Well I listened to this on a Greyhound bus through the desert. He says he doesn’t expect anyone to listen to this in one sitting. However, I did and I feel like I went on a journey a helluva lot more interesting and transformative than a ride through a desert. Beautiful and amazing album. I usually hate vocoders and steel drums but damn Mr Krug you have won me over again on this one.
Includes unlimited streaming via the free Bandcamp app, plus high-quality download in MP3, FLAC and more.
Purchasable with gift card
$9.99USD or more
Record/Vinyl + Digital Album
'This One’s For The Dancer & This One’s For the Dancer’s Bouquet' on black vinyl
All pre-orders will ship with a postcard included, on which you can compose a question you might have for Spencer Krug. Just fill out the “Question” side of the card, seal it in the enclosed envelope (we’ve included postage) and drop it back in the mail. Spencer will respond to your question and mail the postcard back to you in December. Just make sure you’ve mailed your question back by Friday, Nov 30th.
Includes unlimited streaming of This One’s For The Dancer & This One’s For The Dancer’s Bouquet
via the free Bandcamp app, plus high-quality download in MP3, FLAC and more.
Seven years in the making, placed repeatedly on hold while other releases came and went, This One’s for the Dancer & This One’s for the Dancer’s Bouquet is the final album Spencer Krug will release as Moonface.
Like the title itself, the album is made up of two distinct yet connected ideas. The music is culled from two separate projects, each with different collaborators, recorded in different studios, in different towns, in different years. The songs are sung from two completely different standpoints. But rather than split the songs into separate releases, or group them respectively onto the two discs of vinyl they inhabit, Krug has blended them together into one sequence; a long weave of enjoyable variation.
Half the songs are sung from the perspective of the Minotaur. A whimsical, empathetic look at a monster’s demise from the monster’s POV, in them we hear the Minotaur examining the horrible nature of a lifetime trapped unjustly within a labyrinth, while simultaneously forgiving those responsible for putting him there. Here Krug collaborates with fellow percussionist Michael Bigelow, and together on marimbas, vibraphone, steel drum, keys, and drums pads the two create dense walls of rhythm with quick turns of melody; dreamy halls from within which the Minotaur’s vocoder-voice can cry out.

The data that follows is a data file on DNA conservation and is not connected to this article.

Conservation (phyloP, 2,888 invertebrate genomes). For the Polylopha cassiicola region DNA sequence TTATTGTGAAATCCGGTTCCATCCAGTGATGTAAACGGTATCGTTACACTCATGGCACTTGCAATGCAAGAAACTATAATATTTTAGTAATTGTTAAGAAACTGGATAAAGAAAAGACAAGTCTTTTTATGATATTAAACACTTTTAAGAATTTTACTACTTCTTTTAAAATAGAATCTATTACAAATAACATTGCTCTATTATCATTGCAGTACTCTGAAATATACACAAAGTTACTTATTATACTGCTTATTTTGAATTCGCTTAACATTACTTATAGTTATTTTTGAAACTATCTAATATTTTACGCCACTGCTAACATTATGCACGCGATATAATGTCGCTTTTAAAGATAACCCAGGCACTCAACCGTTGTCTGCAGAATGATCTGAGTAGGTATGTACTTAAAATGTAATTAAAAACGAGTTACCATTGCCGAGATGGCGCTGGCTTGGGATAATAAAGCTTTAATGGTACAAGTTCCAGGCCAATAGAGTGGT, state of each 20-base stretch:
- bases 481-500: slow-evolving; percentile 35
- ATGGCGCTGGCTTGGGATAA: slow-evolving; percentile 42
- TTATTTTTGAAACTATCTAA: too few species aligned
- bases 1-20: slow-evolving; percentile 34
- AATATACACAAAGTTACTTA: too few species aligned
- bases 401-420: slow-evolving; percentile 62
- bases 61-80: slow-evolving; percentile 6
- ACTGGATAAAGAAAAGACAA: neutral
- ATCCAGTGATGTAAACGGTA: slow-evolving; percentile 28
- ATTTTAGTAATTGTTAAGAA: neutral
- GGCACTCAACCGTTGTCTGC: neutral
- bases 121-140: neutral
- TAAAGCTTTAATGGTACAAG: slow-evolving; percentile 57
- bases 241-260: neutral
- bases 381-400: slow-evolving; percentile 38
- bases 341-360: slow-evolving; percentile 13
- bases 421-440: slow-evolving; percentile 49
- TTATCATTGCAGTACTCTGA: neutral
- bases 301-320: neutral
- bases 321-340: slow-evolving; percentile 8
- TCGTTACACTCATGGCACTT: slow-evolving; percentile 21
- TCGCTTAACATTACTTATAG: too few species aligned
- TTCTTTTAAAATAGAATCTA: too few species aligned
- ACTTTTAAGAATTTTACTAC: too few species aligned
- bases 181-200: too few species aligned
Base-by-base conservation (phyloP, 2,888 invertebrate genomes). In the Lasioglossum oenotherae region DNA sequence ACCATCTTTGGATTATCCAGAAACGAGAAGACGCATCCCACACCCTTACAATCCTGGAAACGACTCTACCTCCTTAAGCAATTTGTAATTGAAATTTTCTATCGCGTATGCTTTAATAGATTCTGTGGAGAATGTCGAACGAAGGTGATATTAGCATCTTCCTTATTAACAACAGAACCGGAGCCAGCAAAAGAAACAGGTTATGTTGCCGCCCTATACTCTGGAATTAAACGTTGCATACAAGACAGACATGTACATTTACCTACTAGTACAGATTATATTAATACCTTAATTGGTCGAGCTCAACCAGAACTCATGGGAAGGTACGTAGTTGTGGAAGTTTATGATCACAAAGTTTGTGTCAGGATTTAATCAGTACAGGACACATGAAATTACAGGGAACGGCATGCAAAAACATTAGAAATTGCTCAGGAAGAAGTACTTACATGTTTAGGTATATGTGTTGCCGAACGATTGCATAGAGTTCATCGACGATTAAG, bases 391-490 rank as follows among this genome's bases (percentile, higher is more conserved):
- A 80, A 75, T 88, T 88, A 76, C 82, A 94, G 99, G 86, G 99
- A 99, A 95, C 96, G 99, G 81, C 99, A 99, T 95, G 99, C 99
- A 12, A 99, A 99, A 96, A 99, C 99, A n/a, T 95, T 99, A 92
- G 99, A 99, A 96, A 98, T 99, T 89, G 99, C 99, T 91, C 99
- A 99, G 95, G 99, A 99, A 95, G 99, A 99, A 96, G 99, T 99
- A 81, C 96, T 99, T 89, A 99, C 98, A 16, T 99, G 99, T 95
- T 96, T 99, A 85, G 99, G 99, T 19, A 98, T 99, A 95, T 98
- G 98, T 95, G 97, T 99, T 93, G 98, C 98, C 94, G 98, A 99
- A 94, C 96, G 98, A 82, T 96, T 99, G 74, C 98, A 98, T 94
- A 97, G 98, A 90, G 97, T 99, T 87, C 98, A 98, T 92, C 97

The remaining songs are results of Krug exploring keyboard treated with delay. These too are set in a percussive world, also lush and trance-inducing in their use of fast repetition over slow progression, but with Ches Smith joining on drums and Matana Roberts on saxophone, they lean into a more improvised and acoustic space. Here Krug sings more as himself, sifting through and trying to exorcise modern-day feelings of anxiety, loneliness, regret, and alienation.
The two sessions compliment each other, like sun and moon to the same musical planet. Each song is in some way unmerciful, saturated with notes that act as single raindrops within a downpour. And whether it’s Krug and Bigelow wailing on percussion as though in a race for most hits, or Smith and Roberts pouring out wild first takes onto Krug’s OCD compositions; whether it’s the Minotaur lamenting the twisted familial circumstances that landed him in the labyrinth, or Krug scraping at the earth and wincing at the stars, cursed with a human heart, the album contains a self-betraying darkness that creeps in unexpectedly, exposing real weight to what seemed at first something lighter.
Though this is the last Moonface album, this does not mark the end of Spencer Krug writing, recording, and performing outside of Wolf Parade. He’s simply putting the old moniker aside in order to move forward under his own name, to release and tour new music in a more natural, real-time rhythm, and be less tied to album cycles, project names, and the past. For now, as a sort of parting gift before Moonface sails into oblivion, the alter-ego offers up this last album, a swan song, with sincere gratitude for anyone willing to receive it.